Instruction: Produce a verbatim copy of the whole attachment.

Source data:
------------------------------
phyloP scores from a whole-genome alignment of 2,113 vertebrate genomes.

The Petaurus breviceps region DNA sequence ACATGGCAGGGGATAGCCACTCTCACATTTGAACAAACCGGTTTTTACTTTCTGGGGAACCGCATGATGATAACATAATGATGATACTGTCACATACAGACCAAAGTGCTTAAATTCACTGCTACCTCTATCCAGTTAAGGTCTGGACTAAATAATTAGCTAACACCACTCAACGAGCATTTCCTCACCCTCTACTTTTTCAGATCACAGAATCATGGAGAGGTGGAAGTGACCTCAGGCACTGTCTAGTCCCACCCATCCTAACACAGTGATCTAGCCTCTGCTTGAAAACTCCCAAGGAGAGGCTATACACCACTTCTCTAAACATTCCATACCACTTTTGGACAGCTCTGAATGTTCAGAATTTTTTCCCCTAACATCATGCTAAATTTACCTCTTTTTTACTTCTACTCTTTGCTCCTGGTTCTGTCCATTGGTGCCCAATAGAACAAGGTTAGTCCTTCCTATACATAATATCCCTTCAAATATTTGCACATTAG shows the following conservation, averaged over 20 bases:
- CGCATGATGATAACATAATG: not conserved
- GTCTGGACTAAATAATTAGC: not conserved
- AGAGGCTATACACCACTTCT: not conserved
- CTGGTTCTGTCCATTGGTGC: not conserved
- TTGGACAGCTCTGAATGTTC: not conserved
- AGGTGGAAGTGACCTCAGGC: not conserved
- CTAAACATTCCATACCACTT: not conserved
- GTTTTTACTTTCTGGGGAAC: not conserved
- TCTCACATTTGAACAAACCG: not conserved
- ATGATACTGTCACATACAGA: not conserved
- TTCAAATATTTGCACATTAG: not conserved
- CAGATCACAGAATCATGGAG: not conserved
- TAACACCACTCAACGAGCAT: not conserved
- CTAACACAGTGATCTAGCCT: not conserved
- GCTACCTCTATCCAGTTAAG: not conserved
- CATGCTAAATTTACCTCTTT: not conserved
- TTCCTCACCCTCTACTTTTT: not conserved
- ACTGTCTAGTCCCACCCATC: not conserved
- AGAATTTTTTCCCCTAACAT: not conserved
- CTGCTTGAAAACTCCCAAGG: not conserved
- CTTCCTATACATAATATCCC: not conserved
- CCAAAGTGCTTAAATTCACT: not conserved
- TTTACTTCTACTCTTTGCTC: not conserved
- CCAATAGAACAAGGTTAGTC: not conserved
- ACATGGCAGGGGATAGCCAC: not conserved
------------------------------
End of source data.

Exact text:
phyloP scores from a whole-genome alignment of 2,113 vertebrate genomes.

The Petaurus breviceps region DNA sequence ACATGGCAGGGGATAGCCACTCTCACATTTGAACAAACCGGTTTTTACTTTCTGGGGAACCGCATGATGATAACATAATGATGATACTGTCACATACAGACCAAAGTGCTTAAATTCACTGCTACCTCTATCCAGTTAAGGTCTGGACTAAATAATTAGCTAACACCACTCAACGAGCATTTCCTCACCCTCTACTTTTTCAGATCACAGAATCATGGAGAGGTGGAAGTGACCTCAGGCACTGTCTAGTCCCACCCATCCTAACACAGTGATCTAGCCTCTGCTTGAAAACTCCCAAGGAGAGGCTATACACCACTTCTCTAAACATTCCATACCACTTTTGGACAGCTCTGAATGTTCAGAATTTTTTCCCCTAACATCATGCTAAATTTACCTCTTTTTTACTTCTACTCTTTGCTCCTGGTTCTGTCCATTGGTGCCCAATAGAACAAGGTTAGTCCTTCCTATACATAATATCCCTTCAAATATTTGCACATTAG shows the following conservation, averaged over 20 bases:
- CGCATGATGATAACATAATG: not conserved
- GTCTGGACTAAATAATTAGC: not conserved
- AGAGGCTATACACCACTTCT: not conserved
- CTGGTTCTGTCCATTGGTGC: not conserved
- TTGGACAGCTCTGAATGTTC: not conserved
- AGGTGGAAGTGACCTCAGGC: not conserved
- CTAAACATTCCATACCACTT: not conserved
- GTTTTTACTTTCTGGGGAAC: not conserved
- TCTCACATTTGAACAAACCG: not conserved
- ATGATACTGTCACATACAGA: not conserved
- TTCAAATATTTGCACATTAG: not conserved
- CAGATCACAGAATCATGGAG: not conserved
- TAACACCACTCAACGAGCAT: not conserved
- CTAACACAGTGATCTAGCCT: not conserved
- GCTACCTCTATCCAGTTAAG: not conserved
- CATGCTAAATTTACCTCTTT: not conserved
- TTCCTCACCCTCTACTTTTT: not conserved
- ACTGTCTAGTCCCACCCATC: not conserved
- AGAATTTTTTCCCCTAACAT: not conserved
- CTGCTTGAAAACTCCCAAGG: not conserved
- CTTCCTATACATAATATCCC: not conserved
- CCAAAGTGCTTAAATTCACT: not conserved
- TTTACTTCTACTCTTTGCTC: not conserved
- CCAATAGAACAAGGTTAGTC: not conserved
- ACATGGCAGGGGATAGCCAC: not conserved